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Another beautiful example of a sequence with no infinite progressions is any Sturmian word, which can be understood as the sequence generated by taking some irrational number $\alpha$ and using the set $\Bbb N\cup\alpha\Bbb N$, with the elements of $\Bbb N$ colored red and the elements of $\alpha\Bbb N$ blue, and then putting them in increasing order to induce a coloring of $\Bbb N$. For example, with $\alpha=\varphi\approx 1.618$ we get $$\color{red}{1},\color{blue}{\varphi},\color{red}{2},\color{red}{3},\color{blue}{2\varphi},\color{red}{4},\color{blue}{3\varphi},\color{red}{5},\color{red}{6},\dots$$

which translates to the coloring of $\Bbb N$:


Using the characterization of Sturmian words in terms of Beatty sequences, we can prove that it has no infinite APs. Suppose $w_n$ is a Sturmian word, treated as a sequence on $0,1$ representing red and blue. Then there exists an irrational $\alpha>0$ and $x\in\Bbb R$ such that $w_n=\lfloor \alpha n+x\rfloor-\lfloor \alpha(n-1)+x\rfloor$. Since the complement of a Sturmian word is also a Sturmian word, we can assume WLOG that the infinite AP is red, so suppose that $w_{dn+a}=0$ for $n\in\Bbb N$, meaning that $\lfloor \alpha (dn+a)+x\rfloor=\lfloor \alpha (dn+a-1)+x\rfloor$, or by setting $\beta=\alpha d$ and $x'=x+\alpha a$, $$\lfloor \beta n+x'\rfloor=\lfloor \beta n-\alpha+x'\rfloor,$$

which in particular means that there is no integer $m$ in $(\beta n-\alpha+x',\beta n+x')$. This in turn implies that the sequence $\beta n\pmod 1$ (the fractional part of $\beta n$) always misses the nonempty open interval $(-x',\alpha-x')$ (also $\bmod 1$), which contradicts the fact that $\beta n\pmod 1$ is dense (which is itself a good exercise, provable by the pigeonhole principle).

Mario Carneiro
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Define $$A = \{10^n + k: 1 \leq k\leq n\}=\{11, 101, 102, 1001, 1002, 1003, 10001, \ldots\}.$$ Clearly $A$ has natural density zero, and it clearly intersects every infinite arithmetic progression infinitely often, so the partition $\mathbb N = A \cup A^c$ is as wanted

Marc Paul
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    @Ypnypn I won't address the question of whether it is "clear", but the reason it is true is because letting $d_n(A)=\frac{A\cap\{1,\dots,n\}}{n}$ we have, for all $10^m\le n<10^{m+1}$, $d_n(A)\le d_{10^m+m}(A)=\dfrac{\sum_{k\le m}k}{10^m+m}\to 0$ because the numerator is quadratic and the denominator is exponential. – Mario Carneiro Oct 20 '15 at 01:53
  • @MarioCarneiro That part I understood. The second part I didn't get until now. – Ypnypn Oct 20 '15 at 03:00
  • @Ypnypn Consider taking the elements of $A$ mod $d$. If $A$ is disjoint from an infinite AP, then (after ignoring finitely many initial numbers) $A$, reduced mod $d$, will not have any representative for some $a$, i.e. $(x\bmod d)\ne a$ for all sufficiently large $x\in A$. But each run of consecutive numbers in $A$ gets progressively longer, covering more elements, until after stage $d$ you get all representatives getting hit in each stage. Thus $A$ intersects every infinite AP infinitely often. – Mario Carneiro Oct 20 '15 at 12:55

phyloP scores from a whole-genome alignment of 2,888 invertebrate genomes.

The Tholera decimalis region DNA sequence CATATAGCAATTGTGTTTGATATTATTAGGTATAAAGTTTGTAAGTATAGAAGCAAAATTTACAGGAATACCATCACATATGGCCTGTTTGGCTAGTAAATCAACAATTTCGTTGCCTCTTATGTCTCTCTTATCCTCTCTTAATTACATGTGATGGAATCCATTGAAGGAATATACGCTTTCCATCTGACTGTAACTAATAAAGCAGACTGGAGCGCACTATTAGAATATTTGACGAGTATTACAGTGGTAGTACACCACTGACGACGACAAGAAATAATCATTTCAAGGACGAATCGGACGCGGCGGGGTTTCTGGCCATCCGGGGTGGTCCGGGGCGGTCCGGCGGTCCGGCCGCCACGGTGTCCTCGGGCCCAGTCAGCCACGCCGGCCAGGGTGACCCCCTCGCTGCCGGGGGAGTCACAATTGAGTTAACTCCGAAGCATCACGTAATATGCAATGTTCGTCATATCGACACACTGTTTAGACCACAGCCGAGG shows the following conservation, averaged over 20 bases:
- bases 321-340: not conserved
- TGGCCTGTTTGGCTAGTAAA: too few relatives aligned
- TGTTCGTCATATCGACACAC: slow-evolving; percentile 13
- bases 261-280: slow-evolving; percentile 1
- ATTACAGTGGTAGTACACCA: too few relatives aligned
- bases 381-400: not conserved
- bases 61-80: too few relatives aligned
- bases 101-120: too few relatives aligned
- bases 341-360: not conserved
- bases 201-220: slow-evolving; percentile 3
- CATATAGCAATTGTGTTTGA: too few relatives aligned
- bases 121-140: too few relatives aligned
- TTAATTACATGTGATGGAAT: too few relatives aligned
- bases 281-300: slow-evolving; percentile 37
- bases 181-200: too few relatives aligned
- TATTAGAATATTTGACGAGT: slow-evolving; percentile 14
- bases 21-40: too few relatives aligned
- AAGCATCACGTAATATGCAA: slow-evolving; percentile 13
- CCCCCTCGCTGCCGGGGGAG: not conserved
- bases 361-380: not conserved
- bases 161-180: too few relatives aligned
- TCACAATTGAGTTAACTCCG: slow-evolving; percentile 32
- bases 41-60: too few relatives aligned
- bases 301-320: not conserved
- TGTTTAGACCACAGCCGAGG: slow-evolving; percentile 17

• @MarioCarneiro Okay, that makes sense. – Ypnypn Oct 20 '15 at 13:14

Let's build an example with just two sets in the partition, $A$ and $B$.

Enumerate the set $\mathbb{N}\times\mathbb{N}^{>0}$ as $\{(n_k,d_k)\mid k\in \mathbb{N}\}$ (think of $n$ as the starting point of an arithmetic progression and $d$ as the constant difference between the terms). We start with $A = B = \emptyset$ and ensure that at every stage of the construction (indexed by $k\in \mathbb{N}$), $A$ and $B$ are finite subsets of $\mathbb{N}$.

At stage $k$ of the construction, look at the pair $(n_k,d_k)$.

Case $1$: $n_k\in A$. Let $m$ be the least natural number such that $n_k + md_k\notin A$, and add $n_k+md_k$ to $B$.

Case $2$: $n_k\in B$. Repeat Case $1$, but with the roles of $A$ and $B$ reversed.

Case $3$: $n_k$ is not in $A$ or $B$. Add $n_k$ to $A$ and repeat Case $1$.

To complete stage $k$ of the construction, if the natural number $k$ is not in $A$ or $B$, add it to $A$.

At the end of the infinite construction, we have a partition of all of $\mathbb{N}$ into the two sets $A$ and $B$ (since each $k$ was either in $A$ or in $B$ at the end of stage $k$). Suppose there is an infinite arithmetic progression contained in $A$. It begins with some $n$ and the terms have constant difference $d$. Now $(n,d) = (n_k,d_k)$ for some $k\in \mathbb{N}$. But at the end of stage $k$, we ensured that some element $n+md$ of the arithemetic progression was in $B$, contradiction.

The symmetric argument shows that there is no infinite arithmetic progression contained in $B$.

Alex Kruckman
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Consider a random $2$-coloring of the natural numbers. A given infinite arithmetic progression has probability zero of being monochromatic. As there are only countably many infinite arithmetic progressions, with probability one there is no monochromatic infinite arithmetic progression.

More generally, a random $k$-coloring of $\mathbb N$ will almost surely have no infinite arithmetic progression in which only $k-1$ colors occur.